As promised last month, Realmac Software, Impending, and Milen have released Clear, a unique to do app that features a streamlined interface that is completely gesture-driven and lacks virtual buttons. Clear debuted in the App Store earlier this week on Tuesday and quickly rocketed to the #1 spot on the Paid iPhone Apps list where it still sits at the time of this post.
Clear’s interface is fluid and beautifully-designed. Unlike almost every other app out there, Clear has no virtual buttons for navigation or to create and delete tasks. The only buttons you will see will be on the native iOS keyboard when you go to enter a task. Aside from typing text to populate a list, you use swiping and pinching gestures to create a new list, re-order items, delete items, and even access the main menu.
If you haven’t already seen it, the Clear demo video that was released last month does a good job of showing off this gesture-driven interface:
A few tutorial screens walk you through the most common gestures when you first open Clear. The most important screen here is the one that explains the three navigation levels of Clear. The topmost level is the main menu, the second is the lists view and the third are the items in each individual list. Pinching closes the current navigation level and takes you to the next higher level. Spreading your fingers creates a new list or new item depending on the navigation level you’re on.
As with other apps, swiping from right to left deletes an item or list. Swiping from left to right marks an item as completed. Tapping and holding lets you pick up an item to change its location on a list.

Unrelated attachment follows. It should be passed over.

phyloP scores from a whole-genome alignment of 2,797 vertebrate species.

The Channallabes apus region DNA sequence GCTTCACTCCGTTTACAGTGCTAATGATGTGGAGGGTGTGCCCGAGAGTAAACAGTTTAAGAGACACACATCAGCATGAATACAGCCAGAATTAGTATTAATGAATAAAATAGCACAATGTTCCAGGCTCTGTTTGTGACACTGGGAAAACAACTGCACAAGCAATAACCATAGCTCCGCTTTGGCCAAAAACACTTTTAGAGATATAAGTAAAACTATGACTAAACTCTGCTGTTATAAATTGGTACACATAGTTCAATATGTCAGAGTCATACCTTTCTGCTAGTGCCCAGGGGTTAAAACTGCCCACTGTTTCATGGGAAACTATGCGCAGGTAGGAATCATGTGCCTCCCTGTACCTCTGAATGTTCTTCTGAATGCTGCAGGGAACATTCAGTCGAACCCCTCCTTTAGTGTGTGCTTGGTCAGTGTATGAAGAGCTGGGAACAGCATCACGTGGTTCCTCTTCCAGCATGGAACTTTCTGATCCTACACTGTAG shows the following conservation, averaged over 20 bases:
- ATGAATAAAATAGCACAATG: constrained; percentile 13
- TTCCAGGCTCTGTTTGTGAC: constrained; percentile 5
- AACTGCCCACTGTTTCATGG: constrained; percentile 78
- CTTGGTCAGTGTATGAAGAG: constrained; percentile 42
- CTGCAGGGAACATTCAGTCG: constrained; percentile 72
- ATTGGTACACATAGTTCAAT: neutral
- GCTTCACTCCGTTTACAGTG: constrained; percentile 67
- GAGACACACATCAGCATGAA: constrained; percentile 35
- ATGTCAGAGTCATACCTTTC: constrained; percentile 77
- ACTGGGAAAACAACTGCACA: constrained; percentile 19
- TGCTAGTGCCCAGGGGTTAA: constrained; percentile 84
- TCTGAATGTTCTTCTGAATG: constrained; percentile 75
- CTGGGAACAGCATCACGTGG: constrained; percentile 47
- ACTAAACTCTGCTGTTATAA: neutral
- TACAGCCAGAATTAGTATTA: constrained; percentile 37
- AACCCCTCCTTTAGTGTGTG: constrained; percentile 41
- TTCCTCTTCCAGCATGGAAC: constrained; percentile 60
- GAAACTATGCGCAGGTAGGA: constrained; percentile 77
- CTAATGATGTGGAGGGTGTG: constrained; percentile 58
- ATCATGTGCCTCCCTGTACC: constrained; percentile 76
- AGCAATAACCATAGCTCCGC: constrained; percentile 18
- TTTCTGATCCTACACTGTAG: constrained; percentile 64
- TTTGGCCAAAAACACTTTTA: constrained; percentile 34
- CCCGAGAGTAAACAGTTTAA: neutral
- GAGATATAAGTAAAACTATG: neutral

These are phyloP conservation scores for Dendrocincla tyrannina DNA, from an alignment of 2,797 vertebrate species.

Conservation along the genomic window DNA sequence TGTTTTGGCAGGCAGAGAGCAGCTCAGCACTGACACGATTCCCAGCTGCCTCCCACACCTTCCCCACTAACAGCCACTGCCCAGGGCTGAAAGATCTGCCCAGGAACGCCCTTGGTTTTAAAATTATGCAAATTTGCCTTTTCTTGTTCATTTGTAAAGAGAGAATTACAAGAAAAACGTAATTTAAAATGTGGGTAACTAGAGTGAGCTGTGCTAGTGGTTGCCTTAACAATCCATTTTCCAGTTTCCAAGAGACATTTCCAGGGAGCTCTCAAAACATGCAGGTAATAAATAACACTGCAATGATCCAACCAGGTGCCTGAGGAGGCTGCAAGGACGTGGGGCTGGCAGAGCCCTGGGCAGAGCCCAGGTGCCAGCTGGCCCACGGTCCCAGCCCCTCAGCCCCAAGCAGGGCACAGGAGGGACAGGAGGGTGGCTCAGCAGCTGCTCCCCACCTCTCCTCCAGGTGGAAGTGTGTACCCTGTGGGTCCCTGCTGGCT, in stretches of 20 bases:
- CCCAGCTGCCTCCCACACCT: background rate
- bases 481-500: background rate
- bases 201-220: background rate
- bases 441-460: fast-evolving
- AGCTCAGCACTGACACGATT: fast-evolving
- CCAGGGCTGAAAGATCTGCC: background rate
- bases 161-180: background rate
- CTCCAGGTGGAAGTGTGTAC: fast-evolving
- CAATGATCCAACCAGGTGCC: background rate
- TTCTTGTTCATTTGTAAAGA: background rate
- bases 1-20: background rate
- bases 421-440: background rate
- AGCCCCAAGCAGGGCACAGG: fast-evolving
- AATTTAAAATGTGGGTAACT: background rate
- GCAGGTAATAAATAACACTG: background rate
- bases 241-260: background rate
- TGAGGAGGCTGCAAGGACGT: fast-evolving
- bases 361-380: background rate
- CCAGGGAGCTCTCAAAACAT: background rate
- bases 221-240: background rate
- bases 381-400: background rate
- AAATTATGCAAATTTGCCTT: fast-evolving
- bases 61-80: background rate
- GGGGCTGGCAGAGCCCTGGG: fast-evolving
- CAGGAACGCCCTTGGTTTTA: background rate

Once you get used to the gestures, using Clear feels more effortless than any other to do app I’ve tried. It’s also lovely to look at with a straightforward color coding scheme where higher priority items at the top of a list are a darker shade to reflect their “hotness.” There are a few other color themes to choose from as well that change the look of the entire interface. Some themes are Easter egg-like in that they can be unlocked with certain actions. For example, following Phil Ryu on Twitter via the main menu unlocks a special Tweetbot theme if you have Tweetbot installed on your iPhone.
Other neat design elements include random quotes shown in between some transitions.
However, as beautiful and fluid as Clear is, it’s not a robust tasks app.
First, there’s a limit of about 28 characters for each item, forcing a level of brevity in describing tasks that some may find difficult. In touting Clear as an app designed with “simplicity and flexibility in mind” this limit isn’t terribly surprising but it could still be too restrictive for many.
Second, there’s no Dropbox or other synchronization or sharing for Clear, so your lists live only on your iPhone and aren’t accessible on any other device.
Third, there are no priorities, alarms, automatic sorting, or other traditional task app features, which makes Clear unsuitable for those who like a little more organization for their tasks and to receive reminders via alerts.
The New York Times spoke to Phil Ryu of Impending about the lack of alarms:
Scheduled reminders were definitely consciously one of the features we decided to do away with,” said Phillip Ryu, one of Clear’s creators. “Early on, mockups for the app had recurring tasks, scheduling, and also a navigation bar, add button, and so forth. But wiping the slate clean and saying no to a lot of features, at least for now, really enabled us to do some amazing things.
I like Clear. It’s lovely to look at and a joy to use. But I don’t see myself choosing it over even a basic tasks app like Apple’s Reminders since I need alerts and some synchronization capability so that I can access my lists on other devices. If your task tracking needs are less demanding than mine, I definitely recommend Clear.
Clear is currently available for $.99 in the App Store, which is a special release price though we don’t know what its regular price will be after this sale is over. It’s compatible with the iPhone 3GS, iPhone 4, and iPhone 4S, 3rd-generation iPod touch and higher, and the iPad and iPad 2 (though it’s not optimized for the iPad’s larger screen). It requires iOS 5.0 or higher.